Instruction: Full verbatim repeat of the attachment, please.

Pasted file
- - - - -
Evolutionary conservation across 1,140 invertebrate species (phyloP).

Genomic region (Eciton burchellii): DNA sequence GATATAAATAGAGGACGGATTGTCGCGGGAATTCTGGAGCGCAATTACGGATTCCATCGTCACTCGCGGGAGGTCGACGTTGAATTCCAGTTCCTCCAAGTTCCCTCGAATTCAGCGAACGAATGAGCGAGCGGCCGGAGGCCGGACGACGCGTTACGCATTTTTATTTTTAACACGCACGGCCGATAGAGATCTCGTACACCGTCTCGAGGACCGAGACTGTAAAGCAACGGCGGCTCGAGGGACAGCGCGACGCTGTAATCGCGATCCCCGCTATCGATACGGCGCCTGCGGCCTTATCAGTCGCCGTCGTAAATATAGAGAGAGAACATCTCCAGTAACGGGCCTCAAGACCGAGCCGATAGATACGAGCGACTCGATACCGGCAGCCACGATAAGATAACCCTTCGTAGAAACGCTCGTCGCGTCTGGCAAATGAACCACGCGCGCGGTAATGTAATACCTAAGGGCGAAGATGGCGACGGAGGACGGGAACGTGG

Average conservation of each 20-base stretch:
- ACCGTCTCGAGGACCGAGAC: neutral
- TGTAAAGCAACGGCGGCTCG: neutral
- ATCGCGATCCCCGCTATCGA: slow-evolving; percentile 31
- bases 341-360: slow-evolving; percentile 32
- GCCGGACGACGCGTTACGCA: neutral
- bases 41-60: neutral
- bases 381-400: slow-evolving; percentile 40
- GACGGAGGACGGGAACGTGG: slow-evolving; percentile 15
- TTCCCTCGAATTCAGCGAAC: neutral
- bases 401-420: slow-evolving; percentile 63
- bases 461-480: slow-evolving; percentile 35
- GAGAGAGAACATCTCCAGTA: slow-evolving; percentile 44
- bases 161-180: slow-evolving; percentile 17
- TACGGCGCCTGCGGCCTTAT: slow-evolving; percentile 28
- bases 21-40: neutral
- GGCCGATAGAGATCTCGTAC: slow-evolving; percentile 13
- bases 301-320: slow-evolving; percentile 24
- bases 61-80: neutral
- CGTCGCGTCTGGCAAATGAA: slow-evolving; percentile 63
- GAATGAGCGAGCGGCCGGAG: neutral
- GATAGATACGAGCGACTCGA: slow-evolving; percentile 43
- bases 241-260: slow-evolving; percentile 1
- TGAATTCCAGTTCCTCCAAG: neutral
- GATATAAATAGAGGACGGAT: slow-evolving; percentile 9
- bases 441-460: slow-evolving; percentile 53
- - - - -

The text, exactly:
Evolutionary conservation across 1,140 invertebrate species (phyloP).

Genomic region (Eciton burchellii): DNA sequence GATATAAATAGAGGACGGATTGTCGCGGGAATTCTGGAGCGCAATTACGGATTCCATCGTCACTCGCGGGAGGTCGACGTTGAATTCCAGTTCCTCCAAGTTCCCTCGAATTCAGCGAACGAATGAGCGAGCGGCCGGAGGCCGGACGACGCGTTACGCATTTTTATTTTTAACACGCACGGCCGATAGAGATCTCGTACACCGTCTCGAGGACCGAGACTGTAAAGCAACGGCGGCTCGAGGGACAGCGCGACGCTGTAATCGCGATCCCCGCTATCGATACGGCGCCTGCGGCCTTATCAGTCGCCGTCGTAAATATAGAGAGAGAACATCTCCAGTAACGGGCCTCAAGACCGAGCCGATAGATACGAGCGACTCGATACCGGCAGCCACGATAAGATAACCCTTCGTAGAAACGCTCGTCGCGTCTGGCAAATGAACCACGCGCGCGGTAATGTAATACCTAAGGGCGAAGATGGCGACGGAGGACGGGAACGTGG

Average conservation of each 20-base stretch:
- ACCGTCTCGAGGACCGAGAC: neutral
- TGTAAAGCAACGGCGGCTCG: neutral
- ATCGCGATCCCCGCTATCGA: slow-evolving; percentile 31
- bases 341-360: slow-evolving; percentile 32
- GCCGGACGACGCGTTACGCA: neutral
- bases 41-60: neutral
- bases 381-400: slow-evolving; percentile 40
- GACGGAGGACGGGAACGTGG: slow-evolving; percentile 15
- TTCCCTCGAATTCAGCGAAC: neutral
- bases 401-420: slow-evolving; percentile 63
- bases 461-480: slow-evolving; percentile 35
- GAGAGAGAACATCTCCAGTA: slow-evolving; percentile 44
- bases 161-180: slow-evolving; percentile 17
- TACGGCGCCTGCGGCCTTAT: slow-evolving; percentile 28
- bases 21-40: neutral
- GGCCGATAGAGATCTCGTAC: slow-evolving; percentile 13
- bases 301-320: slow-evolving; percentile 24
- bases 61-80: neutral
- CGTCGCGTCTGGCAAATGAA: slow-evolving; percentile 63
- GAATGAGCGAGCGGCCGGAG: neutral
- GATAGATACGAGCGACTCGA: slow-evolving; percentile 43
- bases 241-260: slow-evolving; percentile 1
- TGAATTCCAGTTCCTCCAAG: neutral
- GATATAAATAGAGGACGGAT: slow-evolving; percentile 9
- bases 441-460: slow-evolving; percentile 53